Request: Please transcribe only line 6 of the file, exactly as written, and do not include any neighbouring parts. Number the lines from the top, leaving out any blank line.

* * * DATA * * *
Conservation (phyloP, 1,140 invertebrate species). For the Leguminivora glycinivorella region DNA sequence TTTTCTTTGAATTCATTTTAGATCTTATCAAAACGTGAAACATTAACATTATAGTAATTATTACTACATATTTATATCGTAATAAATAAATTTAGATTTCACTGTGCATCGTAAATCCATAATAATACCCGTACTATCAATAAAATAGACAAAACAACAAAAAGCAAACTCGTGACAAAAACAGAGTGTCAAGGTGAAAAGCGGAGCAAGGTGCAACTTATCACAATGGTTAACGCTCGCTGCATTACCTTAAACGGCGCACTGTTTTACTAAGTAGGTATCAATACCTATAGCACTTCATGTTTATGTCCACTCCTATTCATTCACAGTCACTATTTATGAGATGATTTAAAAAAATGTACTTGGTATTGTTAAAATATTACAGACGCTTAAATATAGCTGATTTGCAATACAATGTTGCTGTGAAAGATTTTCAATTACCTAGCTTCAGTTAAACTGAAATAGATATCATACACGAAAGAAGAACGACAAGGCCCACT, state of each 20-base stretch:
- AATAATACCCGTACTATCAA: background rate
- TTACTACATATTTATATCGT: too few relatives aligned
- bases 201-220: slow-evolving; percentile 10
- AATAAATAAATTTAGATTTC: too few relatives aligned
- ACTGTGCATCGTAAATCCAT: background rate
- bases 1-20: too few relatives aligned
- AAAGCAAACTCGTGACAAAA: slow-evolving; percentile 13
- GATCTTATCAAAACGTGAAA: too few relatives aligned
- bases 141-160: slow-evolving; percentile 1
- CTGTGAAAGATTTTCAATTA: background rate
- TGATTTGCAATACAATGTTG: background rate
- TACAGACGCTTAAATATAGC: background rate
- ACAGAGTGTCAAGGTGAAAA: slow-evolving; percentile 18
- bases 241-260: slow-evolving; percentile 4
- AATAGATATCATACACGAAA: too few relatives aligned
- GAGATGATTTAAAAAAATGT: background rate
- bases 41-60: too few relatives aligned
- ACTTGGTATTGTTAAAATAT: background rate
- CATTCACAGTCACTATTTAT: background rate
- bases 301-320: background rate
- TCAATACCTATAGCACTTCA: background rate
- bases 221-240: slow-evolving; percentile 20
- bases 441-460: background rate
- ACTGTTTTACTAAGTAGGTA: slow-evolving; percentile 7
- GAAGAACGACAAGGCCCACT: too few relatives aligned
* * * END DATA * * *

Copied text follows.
- ACTGTGCATCGTAAATCCAT: background rate